I am drooling already, though I should know better than to hold my breath considering where I live.

Times online

Love and literature

PushkinI think I have mentioned before about this friend who uses books as chick magnets. He would chose a book carefully before going out for any meal (his books are all nicely wrapped in plastic so they don't get soiled by coffee, tea or gravy) and place it on one corner on the 'mamak' shop table in full view while he is having his meal. I have no idea what his success rate is but, at least according to a recent story, he has the right idea.

Rachael Donadio writes in The New York Times Sunday Book Review in a story called It's not you, it's your books that '... Some years ago, I was awakened early one morning by a phone call from a friend. She had just broken up with a boyfriend she still loved and was desperate to justify her decision. "Can you believe it!" she shouted into the phone. He hadn’t even heard of Pushkin!"'

In choosing a mate we have heard that the most important things are money, looks, chemistry and so on. But reading tastes?

"... this may be a gender issue,' Donadio says. 'Brainy women are probably more sensitive to literary deal breakers than are brainy men. (Rare is the guy who’d throw a pretty girl out of bed for revealing her imperfect taste in books.)'

Well, at least, that is clear. Supermodels need not worry. Guys are simply horny bastards.

Then she says: '... These days, thanks to social networking sites like Facebook and MySpace listing your favorite books and authors is a crucial, if risky, part of self-branding ... Naming a favorite book or author can be fraught. Go too low, and you risk looking dumb. Go too high, and you risk looking like a bore -- or a phony.'

So be careful there, all those of you trying to impress, or to be cute. Life is very complicated.

New York Times

Brick and mortar losing ground to e-tailers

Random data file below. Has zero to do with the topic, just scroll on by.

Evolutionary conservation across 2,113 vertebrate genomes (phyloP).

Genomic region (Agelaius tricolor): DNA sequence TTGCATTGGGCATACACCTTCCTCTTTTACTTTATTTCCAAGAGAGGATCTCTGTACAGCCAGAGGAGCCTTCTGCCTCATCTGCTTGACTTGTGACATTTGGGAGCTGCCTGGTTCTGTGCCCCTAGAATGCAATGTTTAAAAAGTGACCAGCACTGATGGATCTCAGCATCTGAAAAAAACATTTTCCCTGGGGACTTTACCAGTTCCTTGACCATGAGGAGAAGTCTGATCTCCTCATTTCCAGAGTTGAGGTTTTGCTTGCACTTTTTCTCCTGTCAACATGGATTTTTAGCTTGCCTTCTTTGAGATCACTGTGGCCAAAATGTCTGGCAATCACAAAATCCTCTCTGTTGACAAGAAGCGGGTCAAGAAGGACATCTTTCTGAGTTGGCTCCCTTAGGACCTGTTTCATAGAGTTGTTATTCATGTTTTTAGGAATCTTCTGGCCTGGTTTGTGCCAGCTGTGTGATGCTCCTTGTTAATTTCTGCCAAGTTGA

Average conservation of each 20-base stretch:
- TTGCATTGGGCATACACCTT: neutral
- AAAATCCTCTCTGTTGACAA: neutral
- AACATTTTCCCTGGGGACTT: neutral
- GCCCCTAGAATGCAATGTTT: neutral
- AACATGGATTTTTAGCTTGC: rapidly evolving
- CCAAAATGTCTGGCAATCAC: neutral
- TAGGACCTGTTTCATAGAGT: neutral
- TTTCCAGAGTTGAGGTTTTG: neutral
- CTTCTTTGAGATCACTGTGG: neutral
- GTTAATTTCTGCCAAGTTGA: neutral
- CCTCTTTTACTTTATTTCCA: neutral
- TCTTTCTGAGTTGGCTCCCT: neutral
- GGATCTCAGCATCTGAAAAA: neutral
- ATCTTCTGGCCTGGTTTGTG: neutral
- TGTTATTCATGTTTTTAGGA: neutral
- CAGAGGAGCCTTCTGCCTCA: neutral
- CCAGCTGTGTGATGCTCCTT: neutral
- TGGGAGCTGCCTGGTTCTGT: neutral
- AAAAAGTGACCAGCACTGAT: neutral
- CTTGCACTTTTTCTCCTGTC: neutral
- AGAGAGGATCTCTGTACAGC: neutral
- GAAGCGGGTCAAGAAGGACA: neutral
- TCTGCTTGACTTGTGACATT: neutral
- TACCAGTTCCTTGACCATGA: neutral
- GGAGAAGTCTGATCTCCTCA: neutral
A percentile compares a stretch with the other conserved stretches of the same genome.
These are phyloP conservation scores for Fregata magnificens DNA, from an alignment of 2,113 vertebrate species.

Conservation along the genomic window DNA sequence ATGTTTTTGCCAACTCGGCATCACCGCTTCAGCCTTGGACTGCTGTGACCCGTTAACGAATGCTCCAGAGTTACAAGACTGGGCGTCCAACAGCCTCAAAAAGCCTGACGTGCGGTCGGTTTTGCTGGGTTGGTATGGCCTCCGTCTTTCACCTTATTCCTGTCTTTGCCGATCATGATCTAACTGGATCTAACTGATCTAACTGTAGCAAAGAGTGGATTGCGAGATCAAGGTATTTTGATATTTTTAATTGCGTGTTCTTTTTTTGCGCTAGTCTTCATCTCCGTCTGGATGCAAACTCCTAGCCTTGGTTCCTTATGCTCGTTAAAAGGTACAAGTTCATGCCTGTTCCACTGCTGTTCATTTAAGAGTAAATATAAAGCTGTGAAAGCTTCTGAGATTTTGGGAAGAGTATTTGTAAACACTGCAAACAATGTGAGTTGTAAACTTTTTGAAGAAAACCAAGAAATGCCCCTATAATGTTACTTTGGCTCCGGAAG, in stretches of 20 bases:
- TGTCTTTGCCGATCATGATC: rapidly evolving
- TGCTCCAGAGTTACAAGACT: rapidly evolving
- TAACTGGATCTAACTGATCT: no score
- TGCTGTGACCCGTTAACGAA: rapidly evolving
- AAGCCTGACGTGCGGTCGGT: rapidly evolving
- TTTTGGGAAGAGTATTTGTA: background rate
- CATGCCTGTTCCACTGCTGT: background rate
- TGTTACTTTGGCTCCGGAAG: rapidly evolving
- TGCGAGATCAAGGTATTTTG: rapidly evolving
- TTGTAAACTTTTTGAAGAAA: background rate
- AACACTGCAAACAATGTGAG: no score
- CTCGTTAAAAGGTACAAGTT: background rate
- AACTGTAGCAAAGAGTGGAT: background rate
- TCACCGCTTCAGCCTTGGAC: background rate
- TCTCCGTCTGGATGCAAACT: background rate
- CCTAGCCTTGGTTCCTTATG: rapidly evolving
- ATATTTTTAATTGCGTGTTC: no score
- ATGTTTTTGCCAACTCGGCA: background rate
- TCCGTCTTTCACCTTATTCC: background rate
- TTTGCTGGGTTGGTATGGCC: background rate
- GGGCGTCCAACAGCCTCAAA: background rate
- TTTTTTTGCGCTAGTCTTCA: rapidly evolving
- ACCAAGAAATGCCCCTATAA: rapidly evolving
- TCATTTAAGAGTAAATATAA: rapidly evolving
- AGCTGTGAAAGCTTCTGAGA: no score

Jim Milliot writes in Publishers Weekly, that '... online booksellers could become the largest channel for book sales by 2009 ...' according to a new survey of consumer book-buying habits. But this was an online survey of 2,924 adults. So while it does indicate the buying habits of Internet users, how about those who do not? In any case, if it does not take place next year, it will soon.

2007 figures showed that chain stores had 34% of the market share, while the online share was 30% (up from 23% in 2006). Interestingly, '... online's growth does not appear to be coming at the expense of independent booksellers.' The independents' market share is hovering around 8% but is expected to rise slightly.

One curious part of the report is that the '... segment of Internet buying that is projected to decrease in 2008 is purchases made directly from publishers' Websites, which the survey found will fall from 3% to just under 2% ...' because of this report from The Times that says 'Amazon furious after publishers undercut its book prices online ...' by Dalya Alberge.

'An online price war for books has broken out, pitching Amazon against some of Britain's biggest publishers' she says. 'Amazon is angry that Penguin, Bloomsbury and others are discounting titles on their websites, encouraging customers to buy direct instead of using the online retailer.'

Amazon is apparently planning retaliation -- amongst them removing 'buy new' buttons, forcing publishers to increase their price, and squeezing out additional discounts 'or else'. But the giant online retailer's strong-arm unilateral super-power type behaviour is not new. Remember Microsoft? Guess they could argue that the freedom to bully is also a human right.

Publishers Weekly

The Times